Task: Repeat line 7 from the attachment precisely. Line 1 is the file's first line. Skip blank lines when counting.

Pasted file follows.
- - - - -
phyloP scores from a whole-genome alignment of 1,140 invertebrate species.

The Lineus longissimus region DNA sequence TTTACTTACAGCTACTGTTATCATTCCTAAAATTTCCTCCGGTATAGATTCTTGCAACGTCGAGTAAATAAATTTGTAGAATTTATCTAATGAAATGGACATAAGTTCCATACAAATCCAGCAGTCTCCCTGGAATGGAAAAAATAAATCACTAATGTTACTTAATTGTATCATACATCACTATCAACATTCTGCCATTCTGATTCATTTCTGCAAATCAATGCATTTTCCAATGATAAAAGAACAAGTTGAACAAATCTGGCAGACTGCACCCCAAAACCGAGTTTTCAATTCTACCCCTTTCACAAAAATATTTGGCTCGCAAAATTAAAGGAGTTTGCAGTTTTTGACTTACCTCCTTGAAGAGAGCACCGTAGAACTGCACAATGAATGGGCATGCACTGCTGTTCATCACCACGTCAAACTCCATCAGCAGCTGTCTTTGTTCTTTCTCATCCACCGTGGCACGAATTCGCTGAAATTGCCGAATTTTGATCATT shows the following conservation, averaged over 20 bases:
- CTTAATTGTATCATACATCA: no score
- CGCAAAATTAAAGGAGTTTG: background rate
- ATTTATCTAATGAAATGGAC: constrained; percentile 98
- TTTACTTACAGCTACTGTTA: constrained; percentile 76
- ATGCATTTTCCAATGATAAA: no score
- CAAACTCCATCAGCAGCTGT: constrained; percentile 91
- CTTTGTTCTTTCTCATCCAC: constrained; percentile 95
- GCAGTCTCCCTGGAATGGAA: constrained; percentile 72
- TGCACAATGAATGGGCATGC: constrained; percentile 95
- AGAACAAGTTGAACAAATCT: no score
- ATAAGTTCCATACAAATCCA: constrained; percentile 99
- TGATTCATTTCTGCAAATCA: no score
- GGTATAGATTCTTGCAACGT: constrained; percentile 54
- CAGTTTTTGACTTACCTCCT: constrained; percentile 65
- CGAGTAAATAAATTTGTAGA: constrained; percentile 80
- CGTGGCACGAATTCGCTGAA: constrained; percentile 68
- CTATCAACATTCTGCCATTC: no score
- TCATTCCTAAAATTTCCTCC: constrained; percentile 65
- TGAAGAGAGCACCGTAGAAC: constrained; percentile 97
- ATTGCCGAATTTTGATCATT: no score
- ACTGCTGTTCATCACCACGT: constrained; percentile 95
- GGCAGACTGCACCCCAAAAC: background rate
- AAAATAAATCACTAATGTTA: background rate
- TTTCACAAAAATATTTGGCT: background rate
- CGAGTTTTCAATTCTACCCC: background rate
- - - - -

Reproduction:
- ATGCATTTTCCAATGATAAA: no score